Of course, I’d rather have someone else pay for my wanderlust, and maybe that will happen someday.  In the meantime, though, a wonderful trend is emerging right here in the USA:  People are less obsessed with spending and more concerned about enjoying the time they have on this Earth.  That matters when you start planning your own professional BreakAway.

So what’s the secret? In my case, one secret to sneaking away from my job is self-employment.  Sure, it’s scary sometimes, since there is little income while I am gone, but the payoff is time, which I now value far more than the boss’s dime.  Beyond that, the biggest secret is to simply live within your means, as I preach in my one-page money manifesto, “11 Commandments to Fiscal Fitness.”

The upside of downturns:

While few folks are cheering this relentless recession, there does seem to be a movement against focusing exclusively on the size of one’s bank balance.  Could it be that we’ve discovered that McMansions won’t make us happy—and are no fun to keep clean?  Could we finally have enough “stuff?”  Could we have learned that the wisest investment may not be great stocks but great memories?   Sure, I miss the NASDAQ at 5,000, but I’m enjoying the wave of values clarification and thoughtfulness expansion that happens when portfolio and housing values shrink.  Making friends can bring as much personal reward as making money.

In today’s paper, a local consumer behaviorist disses the Consumer Confidence Index and describes how “Americans feel good about not overspending.”  Just two days ago, columnist Kristin Tillotson shared stories of families now “Living with less, on purpose.”   And my favorite (hey, he’s a friend) comes from travel writer Leif Peddersen.  He had to coin a new word for his blunt self-help guide:  “Slackerology 101:  Five steps to clearing out your life of the clutter and excess to make time for what really counts—like chilling out or learning more about the world around us.”   Leif ought to know.  He’s spent years traveling—both on his and The Man’s dime.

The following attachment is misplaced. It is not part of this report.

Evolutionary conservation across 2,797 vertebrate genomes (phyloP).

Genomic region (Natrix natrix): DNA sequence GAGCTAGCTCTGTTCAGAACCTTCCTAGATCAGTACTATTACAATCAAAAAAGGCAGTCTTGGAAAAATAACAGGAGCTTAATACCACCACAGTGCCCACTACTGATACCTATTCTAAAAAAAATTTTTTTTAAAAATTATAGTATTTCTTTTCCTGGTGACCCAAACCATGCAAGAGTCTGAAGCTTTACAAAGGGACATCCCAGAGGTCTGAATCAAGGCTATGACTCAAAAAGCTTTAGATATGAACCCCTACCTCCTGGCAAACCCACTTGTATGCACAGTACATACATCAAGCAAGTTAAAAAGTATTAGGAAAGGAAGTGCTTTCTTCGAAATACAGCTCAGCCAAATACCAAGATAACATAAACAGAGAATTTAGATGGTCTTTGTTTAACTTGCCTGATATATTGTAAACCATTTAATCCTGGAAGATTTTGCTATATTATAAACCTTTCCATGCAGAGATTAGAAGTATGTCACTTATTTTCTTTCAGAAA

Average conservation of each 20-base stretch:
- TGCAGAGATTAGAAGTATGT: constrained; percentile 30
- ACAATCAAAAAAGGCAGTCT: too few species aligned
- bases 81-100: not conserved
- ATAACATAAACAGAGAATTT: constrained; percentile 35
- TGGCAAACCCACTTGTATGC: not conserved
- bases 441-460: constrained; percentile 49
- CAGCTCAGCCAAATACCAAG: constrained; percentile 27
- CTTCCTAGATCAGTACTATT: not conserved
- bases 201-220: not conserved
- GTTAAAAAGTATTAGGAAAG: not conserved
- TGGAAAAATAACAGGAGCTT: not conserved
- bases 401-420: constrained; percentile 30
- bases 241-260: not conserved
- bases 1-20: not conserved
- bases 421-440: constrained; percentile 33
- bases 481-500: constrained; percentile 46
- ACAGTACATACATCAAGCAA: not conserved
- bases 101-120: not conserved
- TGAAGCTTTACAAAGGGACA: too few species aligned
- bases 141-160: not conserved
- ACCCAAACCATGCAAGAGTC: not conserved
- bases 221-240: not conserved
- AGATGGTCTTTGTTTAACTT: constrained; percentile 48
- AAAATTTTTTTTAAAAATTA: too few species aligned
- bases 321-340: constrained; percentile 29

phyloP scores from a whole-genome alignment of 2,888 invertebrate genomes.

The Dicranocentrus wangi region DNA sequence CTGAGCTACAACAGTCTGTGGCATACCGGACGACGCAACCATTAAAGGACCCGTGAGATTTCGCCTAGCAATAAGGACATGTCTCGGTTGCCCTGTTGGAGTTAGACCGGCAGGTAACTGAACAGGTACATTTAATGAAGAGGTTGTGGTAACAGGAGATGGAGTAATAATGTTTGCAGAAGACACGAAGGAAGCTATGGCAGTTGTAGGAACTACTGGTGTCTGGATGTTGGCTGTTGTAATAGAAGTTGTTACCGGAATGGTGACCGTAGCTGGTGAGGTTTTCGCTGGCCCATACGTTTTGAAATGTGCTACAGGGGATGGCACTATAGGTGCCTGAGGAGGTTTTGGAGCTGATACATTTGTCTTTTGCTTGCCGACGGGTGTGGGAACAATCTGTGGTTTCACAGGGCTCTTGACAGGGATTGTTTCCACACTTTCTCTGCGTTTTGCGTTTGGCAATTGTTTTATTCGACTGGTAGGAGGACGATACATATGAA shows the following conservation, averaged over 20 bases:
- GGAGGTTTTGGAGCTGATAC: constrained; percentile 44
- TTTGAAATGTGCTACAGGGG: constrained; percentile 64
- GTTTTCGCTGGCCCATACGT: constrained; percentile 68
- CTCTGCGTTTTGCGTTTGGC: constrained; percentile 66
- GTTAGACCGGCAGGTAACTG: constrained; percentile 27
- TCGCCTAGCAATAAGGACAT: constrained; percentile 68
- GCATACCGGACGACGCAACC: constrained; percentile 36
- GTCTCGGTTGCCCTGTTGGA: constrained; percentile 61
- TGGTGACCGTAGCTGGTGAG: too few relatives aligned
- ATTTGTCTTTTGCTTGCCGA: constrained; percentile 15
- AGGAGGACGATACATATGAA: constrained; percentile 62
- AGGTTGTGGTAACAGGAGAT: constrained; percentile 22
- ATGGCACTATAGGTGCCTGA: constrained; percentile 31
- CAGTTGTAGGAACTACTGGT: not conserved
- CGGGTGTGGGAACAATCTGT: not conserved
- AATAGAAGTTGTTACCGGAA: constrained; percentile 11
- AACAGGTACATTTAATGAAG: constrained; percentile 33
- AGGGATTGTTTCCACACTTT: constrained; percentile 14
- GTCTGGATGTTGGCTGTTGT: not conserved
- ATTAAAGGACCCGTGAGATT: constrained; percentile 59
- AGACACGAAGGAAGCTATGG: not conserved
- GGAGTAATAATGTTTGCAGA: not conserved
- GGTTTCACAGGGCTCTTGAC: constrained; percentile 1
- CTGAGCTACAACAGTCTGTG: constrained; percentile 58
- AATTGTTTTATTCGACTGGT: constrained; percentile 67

Ah, the Joys of Travel

So thanks, Michael, for the chance to suggest that when someone else won’t pay you to travel to your heart’s content, there are other ways.  Be practical.  Manage bucks and stuff wisely.  But by all (or any) means, find a way to run away now and then.   I have.  And to put it simply, they have been the best times of my life.

Some Great Blogs To Check Out

A few weeks ago I attended a meeting of the Twin Cities Breakaway Group, an assemblage of mid-career professionals who are thinking about living and working overseas.  They are seeking a cultural immersion as well as the opportunity to try something new and exciting in their lives–exactly the people I am addressing in my blog and my new book.  It was fun to spend time with this group of like-minded individuals.

The speaker at the meeting was Sherry Ott, author of  OttsWorld: the Travel and Life Experiences of a Corporate American Runaway.  Sherry is a 40-year old ex-IT professional who, four years ago, quit the cubicle scene and set out to see the world.  She has been blogging about her travel experiences since 2006.   Sherry is also a contributor to the Web site Briefcases to Backpacks which offers useful travel information and assistance for those planning to take either a short-term sabbatical or an extended career break.  Finally, she is also the founder of a movement entitled Meet, Plan, Go whose goal is to motivate and empower people to realize their  long-term overseas travel dreams.  The group sponsors an annual Career Break Boot Camp (this past year it was held in 13 cities) to help people plan and carry out their career break aspirations.  Sherry’s message is exactly the same as mine–if you want, there is absolutely no reason why you cannot take a short-term hiatus from your job and career to have an enriching, eye-opening, and oftentimes life-changing experience.

These are all sites that you might wish to check out, and I have added them to my blog roll in the right-hand column.